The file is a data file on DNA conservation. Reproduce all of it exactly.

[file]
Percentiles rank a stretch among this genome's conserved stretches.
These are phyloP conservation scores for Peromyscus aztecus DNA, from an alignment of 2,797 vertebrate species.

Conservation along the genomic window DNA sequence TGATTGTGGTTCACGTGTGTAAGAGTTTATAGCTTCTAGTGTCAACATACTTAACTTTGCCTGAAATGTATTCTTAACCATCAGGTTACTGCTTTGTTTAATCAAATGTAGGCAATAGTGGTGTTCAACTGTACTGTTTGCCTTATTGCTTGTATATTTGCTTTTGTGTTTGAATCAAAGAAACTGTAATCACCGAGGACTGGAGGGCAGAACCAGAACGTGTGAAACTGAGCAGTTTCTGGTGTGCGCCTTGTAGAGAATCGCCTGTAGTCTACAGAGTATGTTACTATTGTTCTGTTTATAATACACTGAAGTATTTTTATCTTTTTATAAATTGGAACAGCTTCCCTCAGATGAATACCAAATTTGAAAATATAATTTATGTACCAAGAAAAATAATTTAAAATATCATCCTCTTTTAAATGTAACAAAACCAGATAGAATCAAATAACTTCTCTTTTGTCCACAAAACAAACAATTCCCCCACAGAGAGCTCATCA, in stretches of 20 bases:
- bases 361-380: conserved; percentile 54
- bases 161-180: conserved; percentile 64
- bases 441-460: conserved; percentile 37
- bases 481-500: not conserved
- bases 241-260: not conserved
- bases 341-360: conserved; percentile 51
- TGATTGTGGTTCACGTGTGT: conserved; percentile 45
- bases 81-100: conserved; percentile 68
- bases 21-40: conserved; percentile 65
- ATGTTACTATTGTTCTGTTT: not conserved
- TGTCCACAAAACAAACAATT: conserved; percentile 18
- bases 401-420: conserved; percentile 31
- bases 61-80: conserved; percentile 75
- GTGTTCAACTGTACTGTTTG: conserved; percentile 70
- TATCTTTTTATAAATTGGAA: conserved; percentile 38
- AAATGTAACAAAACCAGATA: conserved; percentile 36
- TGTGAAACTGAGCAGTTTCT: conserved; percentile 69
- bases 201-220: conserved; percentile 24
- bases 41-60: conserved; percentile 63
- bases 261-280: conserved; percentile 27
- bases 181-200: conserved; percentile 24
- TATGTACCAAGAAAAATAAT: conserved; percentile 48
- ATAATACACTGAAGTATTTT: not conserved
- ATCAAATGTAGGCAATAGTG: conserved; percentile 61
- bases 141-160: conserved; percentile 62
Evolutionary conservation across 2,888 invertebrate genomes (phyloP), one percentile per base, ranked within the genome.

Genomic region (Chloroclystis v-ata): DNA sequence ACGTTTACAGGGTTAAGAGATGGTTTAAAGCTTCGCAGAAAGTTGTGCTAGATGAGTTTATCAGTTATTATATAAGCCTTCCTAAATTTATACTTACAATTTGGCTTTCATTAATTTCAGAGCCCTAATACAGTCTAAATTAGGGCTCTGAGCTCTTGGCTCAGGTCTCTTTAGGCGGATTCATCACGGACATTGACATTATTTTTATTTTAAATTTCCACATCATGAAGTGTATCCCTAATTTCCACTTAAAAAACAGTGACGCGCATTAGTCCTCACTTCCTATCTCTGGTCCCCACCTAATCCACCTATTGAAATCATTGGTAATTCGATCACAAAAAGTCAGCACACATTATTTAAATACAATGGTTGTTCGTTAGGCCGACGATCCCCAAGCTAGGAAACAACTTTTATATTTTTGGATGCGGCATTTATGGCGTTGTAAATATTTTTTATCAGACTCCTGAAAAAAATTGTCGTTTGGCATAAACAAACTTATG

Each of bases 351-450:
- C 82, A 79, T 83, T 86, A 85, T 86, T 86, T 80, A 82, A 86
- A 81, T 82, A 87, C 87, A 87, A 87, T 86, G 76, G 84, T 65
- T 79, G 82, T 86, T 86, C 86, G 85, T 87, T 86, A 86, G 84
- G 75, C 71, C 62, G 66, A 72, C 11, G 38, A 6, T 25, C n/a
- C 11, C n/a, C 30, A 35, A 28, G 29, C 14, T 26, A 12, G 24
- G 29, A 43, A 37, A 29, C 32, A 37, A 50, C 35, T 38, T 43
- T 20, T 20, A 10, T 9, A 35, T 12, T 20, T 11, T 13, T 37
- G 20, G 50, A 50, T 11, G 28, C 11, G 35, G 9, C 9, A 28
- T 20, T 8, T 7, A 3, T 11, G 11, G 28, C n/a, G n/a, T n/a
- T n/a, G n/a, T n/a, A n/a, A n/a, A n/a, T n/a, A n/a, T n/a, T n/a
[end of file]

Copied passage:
Percentiles rank a stretch among this genome's conserved stretches.
These are phyloP conservation scores for Peromyscus aztecus DNA, from an alignment of 2,797 vertebrate species.

Conservation along the genomic window DNA sequence TGATTGTGGTTCACGTGTGTAAGAGTTTATAGCTTCTAGTGTCAACATACTTAACTTTGCCTGAAATGTATTCTTAACCATCAGGTTACTGCTTTGTTTAATCAAATGTAGGCAATAGTGGTGTTCAACTGTACTGTTTGCCTTATTGCTTGTATATTTGCTTTTGTGTTTGAATCAAAGAAACTGTAATCACCGAGGACTGGAGGGCAGAACCAGAACGTGTGAAACTGAGCAGTTTCTGGTGTGCGCCTTGTAGAGAATCGCCTGTAGTCTACAGAGTATGTTACTATTGTTCTGTTTATAATACACTGAAGTATTTTTATCTTTTTATAAATTGGAACAGCTTCCCTCAGATGAATACCAAATTTGAAAATATAATTTATGTACCAAGAAAAATAATTTAAAATATCATCCTCTTTTAAATGTAACAAAACCAGATAGAATCAAATAACTTCTCTTTTGTCCACAAAACAAACAATTCCCCCACAGAGAGCTCATCA, in stretches of 20 bases:
- bases 361-380: conserved; percentile 54
- bases 161-180: conserved; percentile 64
- bases 441-460: conserved; percentile 37
- bases 481-500: not conserved
- bases 241-260: not conserved
- bases 341-360: conserved; percentile 51
- TGATTGTGGTTCACGTGTGT: conserved; percentile 45
- bases 81-100: conserved; percentile 68
- bases 21-40: conserved; percentile 65
- ATGTTACTATTGTTCTGTTT: not conserved
- TGTCCACAAAACAAACAATT: conserved; percentile 18
- bases 401-420: conserved; percentile 31
- bases 61-80: conserved; percentile 75
- GTGTTCAACTGTACTGTTTG: conserved; percentile 70
- TATCTTTTTATAAATTGGAA: conserved; percentile 38
- AAATGTAACAAAACCAGATA: conserved; percentile 36
- TGTGAAACTGAGCAGTTTCT: conserved; percentile 69
- bases 201-220: conserved; percentile 24
- bases 41-60: conserved; percentile 63
- bases 261-280: conserved; percentile 27
- bases 181-200: conserved; percentile 24
- TATGTACCAAGAAAAATAAT: conserved; percentile 48
- ATAATACACTGAAGTATTTT: not conserved
- ATCAAATGTAGGCAATAGTG: conserved; percentile 61
- bases 141-160: conserved; percentile 62
Evolutionary conservation across 2,888 invertebrate genomes (phyloP), one percentile per base, ranked within the genome.

Genomic region (Chloroclystis v-ata): DNA sequence ACGTTTACAGGGTTAAGAGATGGTTTAAAGCTTCGCAGAAAGTTGTGCTAGATGAGTTTATCAGTTATTATATAAGCCTTCCTAAATTTATACTTACAATTTGGCTTTCATTAATTTCAGAGCCCTAATACAGTCTAAATTAGGGCTCTGAGCTCTTGGCTCAGGTCTCTTTAGGCGGATTCATCACGGACATTGACATTATTTTTATTTTAAATTTCCACATCATGAAGTGTATCCCTAATTTCCACTTAAAAAACAGTGACGCGCATTAGTCCTCACTTCCTATCTCTGGTCCCCACCTAATCCACCTATTGAAATCATTGGTAATTCGATCACAAAAAGTCAGCACACATTATTTAAATACAATGGTTGTTCGTTAGGCCGACGATCCCCAAGCTAGGAAACAACTTTTATATTTTTGGATGCGGCATTTATGGCGTTGTAAATATTTTTTATCAGACTCCTGAAAAAAATTGTCGTTTGGCATAAACAAACTTATG

Each of bases 351-450:
- C 82, A 79, T 83, T 86, A 85, T 86, T 86, T 80, A 82, A 86
- A 81, T 82, A 87, C 87, A 87, A 87, T 86, G 76, G 84, T 65
- T 79, G 82, T 86, T 86, C 86, G 85, T 87, T 86, A 86, G 84
- G 75, C 71, C 62, G 66, A 72, C 11, G 38, A 6, T 25, C n/a
- C 11, C n/a, C 30, A 35, A 28, G 29, C 14, T 26, A 12, G 24
- G 29, A 43, A 37, A 29, C 32, A 37, A 50, C 35, T 38, T 43
- T 20, T 20, A 10, T 9, A 35, T 12, T 20, T 11, T 13, T 37
- G 20, G 50, A 50, T 11, G 28, C 11, G 35, G 9, C 9, A 28
- T 20, T 8, T 7, A 3, T 11, G 11, G 28, C n/a, G n/a, T n/a
- T n/a, G n/a, T n/a, A n/a, A n/a, A n/a, T n/a, A n/a, T n/a, T n/a